Booming in the Hudson Valley The Dandelion Team, namely co-founder and chief technology officer, James Quazi, Ullmann, and Hannun, are reaching the public. People are ready for geothermal. For now, Dandelion is focusing its efforts in the Hudson Valley and Capital Region. “Whenever you start a company, or launch a new product, you really want to prove out the best-case scenario, so it made sense to go to the Hudson Valley,” says Ullmann. And Hudson Valley homeowners have responded. “We’re blown away by how many people are signing up here,” says Ullmann. The mayor of Rhinebeck, Gary Bassett, and the village board plan to eventually install ground loops throughout the town so homeowners can call to simply hook up for heat the way they would call to get a fuel company to service their homes—minus the fuel bills and inconsistent prices. “By enabling Dandelion to install ground loops along the right-of-way in the Village of Rhinebeck,” Bassett said in his announcement of the deal in December, “we remove the biggest barrier to homeowners adopting geothermal. It’s a nobrainer.” After installing dozens of systems, Dandelion expects to have installed a few hundred by the end of the year, which is not even close to the thousands who are on waiting lists across the country. “It’s a challenge to invest in making the technology and making the customer experience better and more efficient.” Ullman knows they can’t move as quickly as customers would like, despite bringing on new installers as fast as they can. “But we’re really making our way,” she says proudly. Just a few years ago, affordable geothermal energy wasn’t possible and now thousands of homeowners across the country are waiting for delivery. It’s pretty clear, thanks to Dandelion, that homeowners are ready to transition from fossil heating systems to renewable geothermal heating. To find out more about the upcoming Dandelion open houses in Rhinebeck this month, visit Chronogram.com. 8/18 CHRONOGRAM ART OF BUSINESS 37


Community Pages

Cole and Carson on the Saugerties Lighthouse walking trail.

Saugerties Lighthouse

STARDUST AND SAWYERS

WOODSTOCK AND SAUGERTIES BY EMILY SOFAER PHOTOS BY JOHN GARAY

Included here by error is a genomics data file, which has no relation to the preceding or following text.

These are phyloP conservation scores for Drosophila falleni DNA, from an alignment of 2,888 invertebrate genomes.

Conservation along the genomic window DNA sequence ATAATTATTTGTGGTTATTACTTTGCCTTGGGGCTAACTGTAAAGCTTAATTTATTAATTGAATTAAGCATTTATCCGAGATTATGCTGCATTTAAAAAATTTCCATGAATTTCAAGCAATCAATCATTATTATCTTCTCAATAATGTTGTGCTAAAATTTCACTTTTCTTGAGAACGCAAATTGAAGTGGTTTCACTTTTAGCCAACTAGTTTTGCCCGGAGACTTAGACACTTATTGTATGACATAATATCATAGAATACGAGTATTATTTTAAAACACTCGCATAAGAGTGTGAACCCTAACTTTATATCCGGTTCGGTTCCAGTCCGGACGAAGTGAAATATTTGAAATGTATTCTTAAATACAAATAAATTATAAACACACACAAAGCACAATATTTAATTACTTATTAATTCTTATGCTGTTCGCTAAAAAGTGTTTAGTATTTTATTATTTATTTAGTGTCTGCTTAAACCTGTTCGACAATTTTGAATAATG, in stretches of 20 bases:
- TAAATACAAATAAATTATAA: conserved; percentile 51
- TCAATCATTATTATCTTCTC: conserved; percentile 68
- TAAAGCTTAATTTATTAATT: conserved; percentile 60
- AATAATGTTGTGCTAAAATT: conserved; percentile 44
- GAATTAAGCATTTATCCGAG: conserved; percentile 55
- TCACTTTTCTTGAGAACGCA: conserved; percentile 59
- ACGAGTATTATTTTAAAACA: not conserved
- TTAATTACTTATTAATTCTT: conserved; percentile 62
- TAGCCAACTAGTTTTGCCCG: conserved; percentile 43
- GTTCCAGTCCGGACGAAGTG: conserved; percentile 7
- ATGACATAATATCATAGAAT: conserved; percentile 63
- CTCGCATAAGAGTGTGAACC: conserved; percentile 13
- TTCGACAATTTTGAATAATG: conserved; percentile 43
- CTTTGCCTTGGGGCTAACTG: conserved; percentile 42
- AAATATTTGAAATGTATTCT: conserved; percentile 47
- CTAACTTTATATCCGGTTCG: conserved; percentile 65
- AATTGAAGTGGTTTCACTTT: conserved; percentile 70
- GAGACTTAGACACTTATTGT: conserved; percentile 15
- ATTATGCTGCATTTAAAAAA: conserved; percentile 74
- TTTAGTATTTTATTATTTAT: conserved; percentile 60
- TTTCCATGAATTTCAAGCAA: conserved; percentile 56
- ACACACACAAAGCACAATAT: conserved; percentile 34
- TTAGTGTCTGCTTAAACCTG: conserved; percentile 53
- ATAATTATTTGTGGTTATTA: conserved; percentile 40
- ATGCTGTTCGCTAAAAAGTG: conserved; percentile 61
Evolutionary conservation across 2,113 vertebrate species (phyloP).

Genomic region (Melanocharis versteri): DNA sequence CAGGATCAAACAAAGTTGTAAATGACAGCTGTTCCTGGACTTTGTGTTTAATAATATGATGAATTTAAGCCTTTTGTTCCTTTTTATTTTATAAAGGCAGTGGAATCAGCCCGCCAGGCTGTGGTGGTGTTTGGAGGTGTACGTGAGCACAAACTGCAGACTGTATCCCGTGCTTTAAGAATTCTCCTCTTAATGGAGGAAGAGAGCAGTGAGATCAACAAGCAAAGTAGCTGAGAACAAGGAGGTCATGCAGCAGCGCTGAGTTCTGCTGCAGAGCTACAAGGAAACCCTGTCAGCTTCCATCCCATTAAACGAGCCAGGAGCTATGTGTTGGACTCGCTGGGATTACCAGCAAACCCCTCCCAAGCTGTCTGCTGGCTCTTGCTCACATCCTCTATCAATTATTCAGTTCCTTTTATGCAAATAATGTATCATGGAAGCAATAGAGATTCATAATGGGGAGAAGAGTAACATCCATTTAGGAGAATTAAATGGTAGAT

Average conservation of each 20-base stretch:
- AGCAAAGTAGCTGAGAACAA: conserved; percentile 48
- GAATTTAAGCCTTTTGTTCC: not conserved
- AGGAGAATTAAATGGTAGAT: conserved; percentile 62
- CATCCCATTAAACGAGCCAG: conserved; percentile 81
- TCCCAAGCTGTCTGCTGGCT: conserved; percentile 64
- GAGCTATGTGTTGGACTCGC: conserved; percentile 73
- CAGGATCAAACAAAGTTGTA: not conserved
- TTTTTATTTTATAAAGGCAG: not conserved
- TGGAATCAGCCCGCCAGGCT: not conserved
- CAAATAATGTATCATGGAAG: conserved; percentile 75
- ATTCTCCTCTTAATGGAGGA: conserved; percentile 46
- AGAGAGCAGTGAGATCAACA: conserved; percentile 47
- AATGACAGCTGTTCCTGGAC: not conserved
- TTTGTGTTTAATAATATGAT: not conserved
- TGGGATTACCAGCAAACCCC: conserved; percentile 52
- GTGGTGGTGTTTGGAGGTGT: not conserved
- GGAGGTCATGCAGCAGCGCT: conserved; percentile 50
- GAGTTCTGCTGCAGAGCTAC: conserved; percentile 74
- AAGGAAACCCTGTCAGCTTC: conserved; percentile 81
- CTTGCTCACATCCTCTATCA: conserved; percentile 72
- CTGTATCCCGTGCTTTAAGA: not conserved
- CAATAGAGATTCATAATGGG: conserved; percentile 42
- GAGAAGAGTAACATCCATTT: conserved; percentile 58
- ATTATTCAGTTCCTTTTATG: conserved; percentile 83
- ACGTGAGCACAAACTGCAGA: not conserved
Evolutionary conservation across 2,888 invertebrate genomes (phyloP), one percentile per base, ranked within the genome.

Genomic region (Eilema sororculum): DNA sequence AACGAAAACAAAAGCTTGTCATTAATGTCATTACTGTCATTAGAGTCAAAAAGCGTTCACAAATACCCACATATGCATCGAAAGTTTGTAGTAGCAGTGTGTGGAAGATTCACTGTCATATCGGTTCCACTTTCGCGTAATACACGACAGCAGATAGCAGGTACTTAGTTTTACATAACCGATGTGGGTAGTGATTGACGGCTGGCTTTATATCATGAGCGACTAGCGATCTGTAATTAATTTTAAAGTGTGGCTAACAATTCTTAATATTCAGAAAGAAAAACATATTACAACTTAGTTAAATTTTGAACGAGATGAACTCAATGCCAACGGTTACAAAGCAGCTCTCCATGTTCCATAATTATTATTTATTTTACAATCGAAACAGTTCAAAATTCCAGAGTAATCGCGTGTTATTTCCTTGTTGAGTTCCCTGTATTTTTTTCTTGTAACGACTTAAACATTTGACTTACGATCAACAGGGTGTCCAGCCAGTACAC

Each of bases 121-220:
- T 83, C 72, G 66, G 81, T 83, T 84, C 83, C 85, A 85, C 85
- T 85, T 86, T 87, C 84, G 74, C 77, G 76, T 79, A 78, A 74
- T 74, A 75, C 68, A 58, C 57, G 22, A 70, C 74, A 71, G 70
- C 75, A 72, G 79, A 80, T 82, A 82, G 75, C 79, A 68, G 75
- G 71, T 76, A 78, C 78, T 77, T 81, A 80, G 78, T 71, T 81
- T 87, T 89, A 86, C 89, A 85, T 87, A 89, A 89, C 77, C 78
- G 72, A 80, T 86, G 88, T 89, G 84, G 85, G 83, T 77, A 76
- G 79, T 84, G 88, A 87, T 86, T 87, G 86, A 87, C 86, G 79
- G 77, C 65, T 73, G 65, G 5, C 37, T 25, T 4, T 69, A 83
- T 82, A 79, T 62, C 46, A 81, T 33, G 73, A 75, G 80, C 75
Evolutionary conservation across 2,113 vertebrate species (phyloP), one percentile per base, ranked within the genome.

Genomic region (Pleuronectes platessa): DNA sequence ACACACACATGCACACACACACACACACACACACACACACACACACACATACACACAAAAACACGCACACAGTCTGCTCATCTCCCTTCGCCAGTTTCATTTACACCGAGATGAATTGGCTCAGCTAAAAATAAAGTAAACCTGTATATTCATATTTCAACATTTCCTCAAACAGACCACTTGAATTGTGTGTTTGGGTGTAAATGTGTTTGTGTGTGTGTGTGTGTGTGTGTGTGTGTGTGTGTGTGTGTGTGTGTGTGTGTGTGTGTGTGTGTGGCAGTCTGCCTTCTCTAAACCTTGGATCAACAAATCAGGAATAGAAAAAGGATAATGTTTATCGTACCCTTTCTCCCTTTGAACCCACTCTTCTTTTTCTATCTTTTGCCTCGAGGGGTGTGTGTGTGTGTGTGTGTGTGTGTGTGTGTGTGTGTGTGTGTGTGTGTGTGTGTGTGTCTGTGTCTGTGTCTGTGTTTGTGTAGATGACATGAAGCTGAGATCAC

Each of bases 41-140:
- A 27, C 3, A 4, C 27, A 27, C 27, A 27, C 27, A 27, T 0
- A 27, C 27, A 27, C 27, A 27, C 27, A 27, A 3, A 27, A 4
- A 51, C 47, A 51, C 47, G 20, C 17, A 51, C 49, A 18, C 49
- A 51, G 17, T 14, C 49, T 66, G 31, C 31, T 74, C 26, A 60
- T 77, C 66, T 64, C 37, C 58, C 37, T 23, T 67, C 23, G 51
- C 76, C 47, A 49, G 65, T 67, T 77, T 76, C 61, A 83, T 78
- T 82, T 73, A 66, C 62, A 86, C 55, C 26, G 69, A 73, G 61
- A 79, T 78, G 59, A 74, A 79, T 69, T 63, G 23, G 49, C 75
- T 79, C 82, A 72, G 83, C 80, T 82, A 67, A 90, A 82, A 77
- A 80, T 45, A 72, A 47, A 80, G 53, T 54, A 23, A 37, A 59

Woodstock

Driving or biking into town past Karma Triyana Dharmachakra, the Tibetan Monastery on Overlook Mountain, you’ll pass Family of Woodstock’s handpainted rainbow sign and perhaps marvel at the humble auspices of what is now the largest social services non-profit in Ulster County, founded in 1970 when a woman came to a town meeting on the topic of the hippies sleeping in the cemetery and said, “Give them my number.” Now the population sleeping around the Woodstock Artists Cemetery has expanded to include weekenders from New York City in beautiful Airbnb locations. Sleepy Woodstock has become a cosmopolitan destination and no longer drifts off into house parties and Rip Van Winkles around ten. You can get a grilled cheese and play a game of pool at The Station Bar &Curio until two in the morning. You can amble down Tinker Street as though you were in Venice, reading menus and trying to decide which excellent and stylish restaurant to patronize. Reynolds & Reynolds Taproom has music tonight, A&P Bar has that berry shortcake, and Joshua’s makes you feel as though you are in a treehouse overlooking the town. The former sous chef for Wolfgang Puck is at Harvest at The Lodge and people are raving.

38 COMMUNITY PAGES CHRONOGRAM 8/18


Yusef, Cameron, and Carly, crossing Partition Street in Saugerties. Station Bar & Curio in Woodstock.

8/18 CHRONOGRAM COMMUNITY PAGES 39


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Lex and Neil Howard have renovated the historic building next to Family, now known as the Colony, where you can see people like Happy Traum, Tracy Bonham, and visiting musical dignitaries perform. Debra Granik, director of A Winter’s Bone and meditation on Hudson Valley rehab culture Down to the Bone recently gave a talk after a recent Saturday night showing of her new film, Leave No Trace. You can get classic and jazz music at Maverick Concerts, tour the artist studios at the Byrdcliffe Guild, or check out bluegrass nights at Catskill Mountain Pizza and Celtic nights at the new Provisions Pub. There’s the Secret City and the Luthiers Showcase, rock shows at the Bearsville Theater and Levon Helm’s barn, and Shiv Mirabato’s Shivastan poetry ashram. Woodstock is a town with a psychic and a few head shops, so if you decide to go that route, you will have company. In a sign of the changes in the town, though, you’ll see that the large structure that was once the head shop, Not Fade Away, has moved next door and now houses quite a good restaurant, Sylvia, where you can eat oysters in leather banquets. Mountain Gate is down the street from Not Fade Away and is worth a visit if you are interested in curried chicken cream soup or mulligatawny and the quiet that used to permeate the town but now grows harder to find. Ten years ago, I was spending disproportionate amounts of time reading and collecting vintage clothing in Brooklyn and had gradually woken up to the fact that the city was now faster than a beating heart, as that poet said, and that it was time to move on. Moving up here, I was overjoyed to find a chiffon Sretsis gang dress at the Mower Flea Market (Saturdays and Sundays, plus Wednesday in July and August). The Sweetheart Gallery has a new showroom with windows from which you can covet blown glass lamps with embroidered shades, further expanding Woodstock’s glass galleries. “Pageant of Inconceivables” is currently showing local and New York small scale sculptors at Kleinert/James Gallery and Japanese designer Asa Warshafsky shows his bags among other designers at D-Day, a bright gallery where I wandered through “Shaking the Dreamland Tree,” curated by Jichee Schnee, featuring Will Lytle and other local artists.